#7:  Bobby Wagner (deserves to be drafted: round 3)

Wagner has boring tape and doesn’t make a lot of splash plays from middle linebacker, but he’s one of the best coverage inside linebackers in the draft and he has the speed to cover tight ends and slot receivers with ease.  Wagner is a bit of a jack of all trades linebacker and would be a very solid pick in round three, though like Kendricks, he will probably be selected before then.

#8:  Demario Davis (deserves to be drafted: round 3)

Davis posted a very strong combine and has electrifying tape.  In terms of maximum potential, he would be much higher on this list.  Uncertainty about his coverage ability, small school competition, and tackling issues drop him down this far, but Davis is a monster talent and I’d be stoked if Seattle picked him any time after the second round.

#9:  James Michael-Johnson (deserves to be drafted: round 4)

You would think a guy with the last name “Michael-Johnson” would be ridiculously fast, but James is hardly “the world’s fastest man.”  Michael-Johnson’s field speed is just barely above average, but he compensates for that speed with outstanding coverage instincts and reaction ability.  There isn’t a obvious Derrick Brooks candidate in this draft class, but Michael-Johnson’s ability to work a zone and read a quarterback reminds me of Tampa’s Hall of Fame linebacker.  No other linebacker I scouted this year was used in coverage more than Michael-Johnson was, not even Zach Brown or Lavonte David.  Michael-Johnson isn’t the greatest run stopper, but his closing speed and coverage ability makes him a very attractive option for what Seattle wants to do on defense.

I excluded Michael-Johnson from my draft spotlight series for one simple reason:  I want him to be a Seahawk.  My previews have always been remarkably inaccurate.  Two years ago I covered fifty or sixty players, and only one was drafted by the Seahawks.  One year ago, I covered several options on the offensive line, but James Carpenter and John Moffitt were not among them.  I fully expect to strike out once again in 2012.  So there you have it.  James Michael-Johnson:  destined Seahawks draft pick.  (Oh, and to the draft-gods that might be reading this, I should also point out that I didn’t cover Dont’a Hightower or Luke Kuechly either.  Just throwing that out there…)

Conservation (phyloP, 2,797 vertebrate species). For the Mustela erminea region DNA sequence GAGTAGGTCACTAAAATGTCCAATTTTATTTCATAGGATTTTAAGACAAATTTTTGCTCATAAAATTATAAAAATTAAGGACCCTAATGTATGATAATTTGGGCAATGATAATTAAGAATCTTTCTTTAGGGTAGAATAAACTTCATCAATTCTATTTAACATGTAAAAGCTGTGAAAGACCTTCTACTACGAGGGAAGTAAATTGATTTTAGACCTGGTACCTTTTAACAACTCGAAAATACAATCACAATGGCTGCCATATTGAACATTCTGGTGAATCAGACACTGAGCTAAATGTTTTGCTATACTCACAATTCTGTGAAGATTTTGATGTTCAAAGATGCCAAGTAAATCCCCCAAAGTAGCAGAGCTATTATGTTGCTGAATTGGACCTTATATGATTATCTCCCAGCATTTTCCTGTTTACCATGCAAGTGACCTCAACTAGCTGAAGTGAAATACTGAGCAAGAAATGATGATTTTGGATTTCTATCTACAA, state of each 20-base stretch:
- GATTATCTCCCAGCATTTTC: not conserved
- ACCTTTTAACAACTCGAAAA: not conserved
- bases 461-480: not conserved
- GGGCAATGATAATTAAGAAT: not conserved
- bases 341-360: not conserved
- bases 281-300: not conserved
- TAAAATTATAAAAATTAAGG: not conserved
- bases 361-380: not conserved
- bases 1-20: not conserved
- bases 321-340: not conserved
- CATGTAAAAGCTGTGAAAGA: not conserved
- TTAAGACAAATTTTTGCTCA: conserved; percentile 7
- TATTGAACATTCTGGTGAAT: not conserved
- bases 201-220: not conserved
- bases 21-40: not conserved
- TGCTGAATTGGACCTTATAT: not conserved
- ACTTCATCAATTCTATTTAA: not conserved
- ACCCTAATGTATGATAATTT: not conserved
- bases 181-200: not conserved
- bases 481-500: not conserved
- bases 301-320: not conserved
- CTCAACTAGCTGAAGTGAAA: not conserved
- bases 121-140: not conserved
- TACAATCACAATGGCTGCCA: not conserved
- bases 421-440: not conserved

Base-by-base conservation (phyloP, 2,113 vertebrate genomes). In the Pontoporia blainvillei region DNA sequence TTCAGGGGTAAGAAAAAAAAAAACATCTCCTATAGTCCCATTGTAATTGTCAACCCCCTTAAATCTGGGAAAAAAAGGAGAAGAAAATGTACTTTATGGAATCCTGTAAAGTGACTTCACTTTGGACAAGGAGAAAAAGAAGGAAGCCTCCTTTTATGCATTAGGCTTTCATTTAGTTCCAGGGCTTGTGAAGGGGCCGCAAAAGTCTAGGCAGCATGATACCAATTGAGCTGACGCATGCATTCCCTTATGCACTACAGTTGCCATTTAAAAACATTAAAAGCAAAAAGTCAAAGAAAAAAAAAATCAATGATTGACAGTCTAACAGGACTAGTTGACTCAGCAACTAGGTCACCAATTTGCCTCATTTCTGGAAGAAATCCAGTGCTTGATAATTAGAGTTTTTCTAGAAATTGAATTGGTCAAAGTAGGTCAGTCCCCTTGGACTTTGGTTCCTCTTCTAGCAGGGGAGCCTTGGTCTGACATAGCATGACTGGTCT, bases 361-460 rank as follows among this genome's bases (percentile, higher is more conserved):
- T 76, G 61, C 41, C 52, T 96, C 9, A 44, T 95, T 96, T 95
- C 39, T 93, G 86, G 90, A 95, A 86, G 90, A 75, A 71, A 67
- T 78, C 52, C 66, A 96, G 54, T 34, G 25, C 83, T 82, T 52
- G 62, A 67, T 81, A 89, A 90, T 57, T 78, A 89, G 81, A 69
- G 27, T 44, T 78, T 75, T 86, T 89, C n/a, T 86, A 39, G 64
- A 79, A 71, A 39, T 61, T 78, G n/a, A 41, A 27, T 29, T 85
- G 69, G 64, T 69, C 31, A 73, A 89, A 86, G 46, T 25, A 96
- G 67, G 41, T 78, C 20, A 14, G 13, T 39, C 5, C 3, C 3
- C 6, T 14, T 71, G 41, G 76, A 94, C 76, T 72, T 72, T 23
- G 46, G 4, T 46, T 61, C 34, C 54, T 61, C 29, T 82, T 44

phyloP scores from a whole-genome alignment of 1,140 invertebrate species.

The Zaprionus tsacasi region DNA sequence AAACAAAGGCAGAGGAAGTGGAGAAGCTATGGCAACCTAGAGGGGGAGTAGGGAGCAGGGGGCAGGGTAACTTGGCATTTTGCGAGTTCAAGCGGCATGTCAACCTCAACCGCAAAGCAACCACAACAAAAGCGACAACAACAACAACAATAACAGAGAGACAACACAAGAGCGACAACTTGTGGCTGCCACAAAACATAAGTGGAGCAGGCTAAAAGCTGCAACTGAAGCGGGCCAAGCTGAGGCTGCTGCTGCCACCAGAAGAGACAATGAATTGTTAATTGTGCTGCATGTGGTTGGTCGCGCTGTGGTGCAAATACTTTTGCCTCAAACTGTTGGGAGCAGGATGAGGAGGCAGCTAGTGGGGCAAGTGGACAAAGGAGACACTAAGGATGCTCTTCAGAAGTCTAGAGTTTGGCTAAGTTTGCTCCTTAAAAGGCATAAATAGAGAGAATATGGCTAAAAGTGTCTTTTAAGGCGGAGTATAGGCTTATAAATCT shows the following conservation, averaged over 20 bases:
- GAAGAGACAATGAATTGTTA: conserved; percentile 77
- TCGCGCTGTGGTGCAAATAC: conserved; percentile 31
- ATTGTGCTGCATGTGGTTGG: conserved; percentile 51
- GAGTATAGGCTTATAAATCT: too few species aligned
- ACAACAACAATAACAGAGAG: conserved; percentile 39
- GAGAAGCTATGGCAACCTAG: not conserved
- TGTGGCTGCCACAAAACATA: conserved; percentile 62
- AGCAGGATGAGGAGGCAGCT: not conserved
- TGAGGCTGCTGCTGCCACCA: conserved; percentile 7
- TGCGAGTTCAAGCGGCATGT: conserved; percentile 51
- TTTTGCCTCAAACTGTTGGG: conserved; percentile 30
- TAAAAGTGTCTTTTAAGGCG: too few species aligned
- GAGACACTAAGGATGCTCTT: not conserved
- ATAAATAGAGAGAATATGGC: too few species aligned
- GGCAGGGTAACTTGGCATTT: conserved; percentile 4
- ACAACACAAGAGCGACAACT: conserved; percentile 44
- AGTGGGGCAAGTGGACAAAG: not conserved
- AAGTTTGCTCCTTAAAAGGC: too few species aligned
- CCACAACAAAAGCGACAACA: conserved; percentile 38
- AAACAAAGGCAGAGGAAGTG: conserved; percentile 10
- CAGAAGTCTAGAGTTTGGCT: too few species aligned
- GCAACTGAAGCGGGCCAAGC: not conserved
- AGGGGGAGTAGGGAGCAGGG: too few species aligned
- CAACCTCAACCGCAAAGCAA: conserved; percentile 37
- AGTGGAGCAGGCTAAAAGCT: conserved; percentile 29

#10:  Tank Carder (deserves to be drafted: round 4)

Lots of non-BCS talent at linebacker this year, eh?  Half of this list is made up of linebackers from non-BCS conference schools, which is saying something as I discount success significantly based on level of competition.

Carder is the closest thing in the 2012 draft to a Lofa Tatupu middle linebacker.  Like Tatupu, Carder is hard hitting with a well rounded skill set.  He plays his ass off and shows good potential in zone coverage too.  Like Tatupu, he’s a leader on the field and stood out despite playing on a very good defense.

Just missed:  Sean Spence (4th round), Zach Brown (4th round)

The front office’s top ten 4-3 linebackers (my guesses):

(estimated draft grade in parenthesis)

For the purposes of this ranking, I’m assuming that Seattle is looking for linebackers that can cover first and foremost.  I think when Pete talks about wanting “speed” at linebacker, that’s what he actually means.  I’ve come to this conclusion based on the insider info that the team rates Zach Brown very highly, and if you’ve seen Zach Brown play at all, you know that his coverage ability is the only part of his game that he could brag about.  I also think that while the Seahawks believe in KJ Wright’s versatility at all three linebacker spots, I suspect the team would like to keep Wright at SAM if possible.  That means they would probably prefer options at MIKE and WILL over SAM, although SAM linebackers could still be considered if the value is just too good to pass up.  Finally, I think the front office values versatility, so linebackers that have a chance to play two or three linebacker spots would be more strongly considered.

#1:  Zach Brown (1st round grade):

Zach Brown is not a good football player, but the Seahawks love him and I can think of several sane reasons why they would.  While he isn’t the very fastest linebacker in the draft, he’s close, and not many linebackers can run a 4.50 forty time at 244 pounds.  Purely in terms of size and speed, Brown is capable of playing all three linebacker spots in a 4-3, which holds huge appeal to the Seahawks as they will want to move players around and show as many looks as possible.